It’s the new year and the opportunity for every blowhard to blindly toss their darts on the wall of IDC and Gartner data and proclaim the next cash cow. And with that in mind, the future is robots and drones which through a innocent mistake by the summer intern flip the bit from delivery to repossession and Amazon ends up with everything you’ve ever bought for them. And they’ll need it – in 2014 Amazon gets hacked beyond belief and needs to fortify it’s headquarters to keep angry customers who lost their life savings in the identity theft. Google comes out with a car that can drive itself around the obstacles placed in the road by Bezos & Co and Microsoft naturally responds by adding smartphone functionality to a NERF foam rocket launcher, marking it’s most significant innovative contribution to the field of security since retiring ISA.
I don’t know about you, but that’s sort of how I feel when journalists that don’t work in the IT industry take guesses about the industry. Kind of how like I’m a world class chef because I’ve seen Mario Batali cook a trout on Food TV.
That said, here is how I’m spending my money.
Unemployed on Easy St
The bottom of the IT world has fallen out and it will continue to erode. There can only be so many Verizon employees out there and IT ain’t hiring: If you’re only capable of answering simple technology questions and following a simple cookie cutter process this is going to be a rough year.
The reality of our industry is that everything that is easy is getting automated and everything that is automated and measurable will be controlled by the vendor in order to eliminate third party middleware from becoming a part of the picture.
It’s not just mobile, it’s the variety
So many people predicted that BYOD and MDM were going to be the biggest change and indeed the solutions arrived with a massive thud of indifference. Truth is that everyone is concerned about the mobile and sees it as a major game changer in corporate IT – but the reality that nobody wants to spend a lot of money for something that doesn’t manage 100% of the end-to-end solution is the rude awakening to the dream of controlling everything and anything – especially when the corporation doesn’t actually own it.
Going forward, the challenge will not be “managing” these devices but pointing out the issues and addressing them before they become a problem. This means having data to back up issues related to how the work gets done and reacting to changes quickly. A year ago it was all about getting a handle on iOS or Android, now it’s a matter of a lot numberswiki.com
more than just two mobile operating systems.
It’s not maintenance, it’s project
Getting paid just because stuff works is no longer a viable future business model when stuff doesn’t actually break a lot. If you’re in the camp of “But my clients still have XP, it will take a long time for…” I hope you’re actually investing those profits to be ready for the future that not only doesn’t have Windows XP but has a built in video help system that came for free. Would you put any of your techs in front of a webcam and stream them to your users?
The area where IT talent will continue to be massively profitable is projects with organizations that made massive investments in IT and need to keep it up. There are still ads for AS/400 admins out there.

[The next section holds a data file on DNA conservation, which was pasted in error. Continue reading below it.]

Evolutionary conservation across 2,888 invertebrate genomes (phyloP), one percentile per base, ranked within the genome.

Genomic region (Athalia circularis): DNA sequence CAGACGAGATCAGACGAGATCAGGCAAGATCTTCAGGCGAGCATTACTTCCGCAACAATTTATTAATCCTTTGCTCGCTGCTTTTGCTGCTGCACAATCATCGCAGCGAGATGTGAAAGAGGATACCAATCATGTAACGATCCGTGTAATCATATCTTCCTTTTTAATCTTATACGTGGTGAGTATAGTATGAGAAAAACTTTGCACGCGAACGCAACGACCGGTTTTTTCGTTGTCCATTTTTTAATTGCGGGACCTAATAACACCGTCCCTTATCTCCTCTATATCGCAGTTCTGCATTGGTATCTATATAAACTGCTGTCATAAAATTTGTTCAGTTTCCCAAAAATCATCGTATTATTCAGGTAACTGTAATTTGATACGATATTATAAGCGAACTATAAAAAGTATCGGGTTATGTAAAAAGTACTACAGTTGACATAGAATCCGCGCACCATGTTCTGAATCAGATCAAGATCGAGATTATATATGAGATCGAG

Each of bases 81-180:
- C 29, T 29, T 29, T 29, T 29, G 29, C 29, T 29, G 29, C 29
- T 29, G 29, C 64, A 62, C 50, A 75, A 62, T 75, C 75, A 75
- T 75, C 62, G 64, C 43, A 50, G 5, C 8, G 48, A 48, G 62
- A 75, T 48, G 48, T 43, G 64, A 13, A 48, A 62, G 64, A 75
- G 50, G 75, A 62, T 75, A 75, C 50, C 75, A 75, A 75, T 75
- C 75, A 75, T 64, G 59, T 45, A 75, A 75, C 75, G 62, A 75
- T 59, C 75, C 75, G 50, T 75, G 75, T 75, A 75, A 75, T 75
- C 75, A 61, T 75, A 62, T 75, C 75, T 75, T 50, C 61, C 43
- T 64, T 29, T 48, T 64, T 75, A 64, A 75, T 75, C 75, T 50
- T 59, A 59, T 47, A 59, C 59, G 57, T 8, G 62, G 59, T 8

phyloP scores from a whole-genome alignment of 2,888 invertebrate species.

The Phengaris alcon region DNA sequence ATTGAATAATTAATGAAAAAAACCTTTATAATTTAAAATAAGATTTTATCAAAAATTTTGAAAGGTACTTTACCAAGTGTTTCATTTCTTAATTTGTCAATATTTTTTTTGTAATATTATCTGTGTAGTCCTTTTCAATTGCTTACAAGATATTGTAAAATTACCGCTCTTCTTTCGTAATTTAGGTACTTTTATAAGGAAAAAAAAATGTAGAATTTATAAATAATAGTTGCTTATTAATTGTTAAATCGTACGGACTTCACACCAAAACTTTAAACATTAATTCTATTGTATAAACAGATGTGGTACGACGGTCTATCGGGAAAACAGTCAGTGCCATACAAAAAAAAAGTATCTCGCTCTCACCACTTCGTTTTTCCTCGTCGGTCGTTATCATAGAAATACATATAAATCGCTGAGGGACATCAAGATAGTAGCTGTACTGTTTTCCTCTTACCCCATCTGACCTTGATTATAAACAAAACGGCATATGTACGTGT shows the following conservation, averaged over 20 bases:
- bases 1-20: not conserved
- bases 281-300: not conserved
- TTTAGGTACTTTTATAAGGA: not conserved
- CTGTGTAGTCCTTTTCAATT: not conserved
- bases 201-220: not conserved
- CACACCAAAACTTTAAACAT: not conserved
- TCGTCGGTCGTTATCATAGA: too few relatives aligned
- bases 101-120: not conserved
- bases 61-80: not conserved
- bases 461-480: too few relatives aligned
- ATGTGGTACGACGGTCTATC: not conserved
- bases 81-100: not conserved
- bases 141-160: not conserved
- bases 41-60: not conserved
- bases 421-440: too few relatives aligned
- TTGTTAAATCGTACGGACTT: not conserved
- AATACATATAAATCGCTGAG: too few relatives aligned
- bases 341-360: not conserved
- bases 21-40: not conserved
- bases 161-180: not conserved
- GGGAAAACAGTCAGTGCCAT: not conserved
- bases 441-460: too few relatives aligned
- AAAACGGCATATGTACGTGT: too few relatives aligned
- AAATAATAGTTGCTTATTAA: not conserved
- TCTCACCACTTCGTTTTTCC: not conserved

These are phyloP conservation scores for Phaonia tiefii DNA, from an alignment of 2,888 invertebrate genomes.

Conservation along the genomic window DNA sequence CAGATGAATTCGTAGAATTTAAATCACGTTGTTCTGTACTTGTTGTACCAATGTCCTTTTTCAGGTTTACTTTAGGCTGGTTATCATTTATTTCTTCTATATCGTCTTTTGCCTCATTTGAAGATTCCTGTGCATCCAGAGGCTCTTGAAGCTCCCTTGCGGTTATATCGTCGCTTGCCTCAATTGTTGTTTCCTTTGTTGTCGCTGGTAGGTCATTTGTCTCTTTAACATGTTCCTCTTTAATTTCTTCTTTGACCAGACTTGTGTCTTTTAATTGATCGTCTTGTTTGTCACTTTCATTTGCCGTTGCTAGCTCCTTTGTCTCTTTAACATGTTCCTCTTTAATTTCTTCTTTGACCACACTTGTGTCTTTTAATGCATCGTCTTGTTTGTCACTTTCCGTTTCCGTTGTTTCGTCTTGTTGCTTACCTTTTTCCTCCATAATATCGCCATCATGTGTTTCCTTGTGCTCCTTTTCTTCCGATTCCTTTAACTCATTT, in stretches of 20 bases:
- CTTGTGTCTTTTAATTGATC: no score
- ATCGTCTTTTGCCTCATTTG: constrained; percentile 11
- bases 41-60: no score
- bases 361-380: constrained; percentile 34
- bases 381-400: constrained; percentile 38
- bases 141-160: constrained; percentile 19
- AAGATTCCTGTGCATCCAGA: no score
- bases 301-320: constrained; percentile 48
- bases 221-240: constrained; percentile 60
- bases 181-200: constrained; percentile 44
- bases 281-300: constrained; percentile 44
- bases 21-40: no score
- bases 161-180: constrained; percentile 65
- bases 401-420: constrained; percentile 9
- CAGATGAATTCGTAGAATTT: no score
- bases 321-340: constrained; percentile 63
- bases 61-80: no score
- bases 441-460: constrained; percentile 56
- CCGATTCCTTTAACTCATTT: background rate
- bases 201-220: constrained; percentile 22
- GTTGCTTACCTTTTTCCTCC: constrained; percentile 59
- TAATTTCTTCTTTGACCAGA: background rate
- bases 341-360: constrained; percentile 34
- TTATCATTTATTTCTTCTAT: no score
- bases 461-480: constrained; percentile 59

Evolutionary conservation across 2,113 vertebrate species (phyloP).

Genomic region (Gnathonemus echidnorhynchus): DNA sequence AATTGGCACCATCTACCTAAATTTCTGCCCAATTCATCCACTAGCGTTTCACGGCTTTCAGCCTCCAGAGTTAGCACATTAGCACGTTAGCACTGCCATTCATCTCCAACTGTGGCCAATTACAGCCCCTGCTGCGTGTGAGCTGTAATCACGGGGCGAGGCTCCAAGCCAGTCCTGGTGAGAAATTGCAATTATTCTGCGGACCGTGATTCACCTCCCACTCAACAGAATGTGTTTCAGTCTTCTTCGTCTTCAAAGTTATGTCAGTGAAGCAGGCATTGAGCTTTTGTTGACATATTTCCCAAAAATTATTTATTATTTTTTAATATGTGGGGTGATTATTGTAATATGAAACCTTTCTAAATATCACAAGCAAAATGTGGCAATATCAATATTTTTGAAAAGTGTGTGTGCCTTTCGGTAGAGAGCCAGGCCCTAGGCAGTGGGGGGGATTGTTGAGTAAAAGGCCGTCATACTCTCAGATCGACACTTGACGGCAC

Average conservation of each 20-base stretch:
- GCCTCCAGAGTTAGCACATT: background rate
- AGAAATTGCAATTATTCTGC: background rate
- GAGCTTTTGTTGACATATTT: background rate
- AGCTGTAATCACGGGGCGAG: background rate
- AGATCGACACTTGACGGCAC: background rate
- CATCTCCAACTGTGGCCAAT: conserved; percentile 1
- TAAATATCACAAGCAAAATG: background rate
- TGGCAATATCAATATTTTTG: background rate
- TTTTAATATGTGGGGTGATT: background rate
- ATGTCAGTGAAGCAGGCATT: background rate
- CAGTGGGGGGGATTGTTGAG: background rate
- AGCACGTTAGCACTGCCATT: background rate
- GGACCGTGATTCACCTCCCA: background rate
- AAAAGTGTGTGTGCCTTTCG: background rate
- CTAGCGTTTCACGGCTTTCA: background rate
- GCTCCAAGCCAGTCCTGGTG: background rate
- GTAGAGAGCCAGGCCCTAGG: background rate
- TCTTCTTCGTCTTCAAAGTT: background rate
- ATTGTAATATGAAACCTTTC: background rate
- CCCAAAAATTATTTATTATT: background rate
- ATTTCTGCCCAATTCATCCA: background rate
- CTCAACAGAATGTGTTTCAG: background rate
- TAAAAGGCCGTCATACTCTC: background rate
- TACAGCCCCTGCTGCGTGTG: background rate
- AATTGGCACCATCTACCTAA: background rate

I like a lot of what Vlad says but I don’t agree with all of it
Translation: “I only like the opinions that fit my own biased view but the rest of it is just crazy.”
The way we look at the rest of this decade, as far as where we can play, is to focus on the backend services that will help consolidate the massive surge in different services people rely on. Email remains the single sign on protocol of the Internet and also the single point of transaction records or backups (everything relevant to what you do on Facebook, Amazon, Twitter, etc is also emailed to you) – not by accident either, all these services need to find a way to keep dragging you back to their sites – and if you aren’t typing in the URL or launching the app then they need to prompt you to do it: Facebook wants you to wish someone a happy birthday, LinkedIn wants you to congratulate someone on their new job, Pinterest thinks you’d like to turn an empty roll of toilet paper into a cable extension organizer and the former Prince of Nigeria still needs your help to get his billions of dollars out of his war torn country.
We are aligning our business (ExchangeDefender) with our partners and taking over mindless tasks related to email migration projects. We are extending the service management to include these new communication protocols. In a way, we’re using our size to grow the portion of the business that doesn’t have very exciting long term prospects in order to have a larger deployment base for the service that helps manage multiple communication and notification networks.
Truth is I can’t build a Nokia and I’m not brave enough to launch a drone: But I know that business gets done through talking and so long as I can make sure people can talk (and can keep the content of their conversation secure) I’ll be alright. All the gadgets, fads and hype in between is just noise and we don’t get paid for that.
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